Strengthening Constitutional Self-Government

No Left Turns

Democratic Realignment and Hillary in 2004

Sooner or later, someone had to mention party realignment. After losing one election, it is premature to talk about realignment, but after two, a party generally begins to make corrections. These corrections will generally go one of two ways: toward the party base (generally the harder left or harder right respectively) or toward the political center.

The last Democratic realignment occurred with Clinton. After embarassing losses in 80, 84, and 88, the Democratic party was ready for a shift, and this time to the center. By taking the stance of being tough on crime (remember Clinton rushing back to Arkansas to preside over the execution of the mentally retarded inmate) and by later triangulating Republican economic policy on balanced budgets and welfare, Clinton was able to deliver the party. It is for this reason that Clinton still remains popular: he is the Moses who took the Democrats out of 12 years in the desert and into the promised land.

But Clinton’s successor did not share his vision. While distancing himself from Clinton’s personal problems, he also distanced himself from the centrist politics which had led to previous Democratic success. Instead, Gore opted for the populism of the Mondale era, and achieved Mondale-like results (in fairness, Mondale did carry his own state in 84).

Following this loss, the Democrats in this election were at sea without a rudder. They wanted to run a campaign in opposition, but they realized the opposition positions were losers. Thus, they criticized the President’s economic plan, but refused to say that they would reverse it and raise taxes. They questioned his foreign policy, but recoiled from criticizing him on Iraq after Kirk’s precipitous 6-point drop in the polls for doing just that.

In the wake of this debacle, the party has been forced to decide what went wrong, and which way the correction should be: toward the center, or toward the left. With the ascendancy of Nancy Pelosi, the party’s answer seems clear: toward the left.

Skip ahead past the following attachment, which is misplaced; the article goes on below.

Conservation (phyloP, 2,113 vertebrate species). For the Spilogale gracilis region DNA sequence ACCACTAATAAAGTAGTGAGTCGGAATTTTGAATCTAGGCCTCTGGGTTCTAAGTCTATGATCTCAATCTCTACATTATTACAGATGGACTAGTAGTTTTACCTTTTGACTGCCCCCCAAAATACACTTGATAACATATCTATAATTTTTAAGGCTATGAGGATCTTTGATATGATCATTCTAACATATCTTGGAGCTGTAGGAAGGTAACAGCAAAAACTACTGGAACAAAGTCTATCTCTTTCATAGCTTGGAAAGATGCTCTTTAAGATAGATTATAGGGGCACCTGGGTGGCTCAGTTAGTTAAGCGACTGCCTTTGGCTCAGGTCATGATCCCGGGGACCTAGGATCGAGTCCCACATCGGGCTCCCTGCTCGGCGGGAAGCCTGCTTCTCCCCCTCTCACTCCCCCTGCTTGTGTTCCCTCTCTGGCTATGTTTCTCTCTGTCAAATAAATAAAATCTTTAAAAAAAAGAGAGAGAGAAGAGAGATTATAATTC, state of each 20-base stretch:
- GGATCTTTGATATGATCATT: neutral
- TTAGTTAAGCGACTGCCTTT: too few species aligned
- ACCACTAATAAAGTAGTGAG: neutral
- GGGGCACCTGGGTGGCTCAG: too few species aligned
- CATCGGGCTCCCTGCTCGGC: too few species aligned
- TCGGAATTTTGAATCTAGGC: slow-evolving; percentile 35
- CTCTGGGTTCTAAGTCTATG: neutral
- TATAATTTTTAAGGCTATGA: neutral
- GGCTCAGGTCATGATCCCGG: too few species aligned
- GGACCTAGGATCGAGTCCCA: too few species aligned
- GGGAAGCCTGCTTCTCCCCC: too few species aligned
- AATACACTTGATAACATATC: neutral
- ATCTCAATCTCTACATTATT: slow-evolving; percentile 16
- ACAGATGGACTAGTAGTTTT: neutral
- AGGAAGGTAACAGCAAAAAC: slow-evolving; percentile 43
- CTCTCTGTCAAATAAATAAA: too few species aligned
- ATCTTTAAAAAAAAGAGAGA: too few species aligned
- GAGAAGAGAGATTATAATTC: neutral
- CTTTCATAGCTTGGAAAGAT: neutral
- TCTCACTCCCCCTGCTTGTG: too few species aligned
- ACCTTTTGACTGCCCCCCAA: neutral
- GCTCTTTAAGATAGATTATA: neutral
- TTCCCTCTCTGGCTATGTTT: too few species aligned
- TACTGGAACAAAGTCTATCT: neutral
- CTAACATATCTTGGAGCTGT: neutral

Now I could go on at this point about how this will lead to future losses, but the more interesting feature is how this impacts the next two Presidential elections. The Democratic nominee will likely be liberal in 2004 based on the shift in the party. Senator Kerry from Massachusetts seems to have anticipated this, and therefore made it clear over the weekend that he will soon officially begin his candidacy. But there is a clearer candidate: Hillary. Remember, the only Democrats who faired well in the recent elections were Bill and Hillary, who were received like rock stars at Democratic events. They were the ones who excited the crowds and got donors to part with their money.

Conventional wisdom had suggested that Hillary would run in 08. But the realignment may change that. If another liberal runs and loses in 04, then her chance may be gone for 08, given the probability that the party’s pendulum would again swing back toward the center. Still more important, given recent losses, is the fact that the Democratic party is going to look for a clear winner in 04: someone who can win in the primaries and weed out the gang of 20 candidates who seem destined to run. Gore is no longer able to scare off competition--it now seems unlikely that he will be able to keep his own running mate from running against him--but Hillary could.

Thus it now seems clear that the party has charted its leftward course, and that course may well place Hillary in the position to be a presidential contender sooner than most think.

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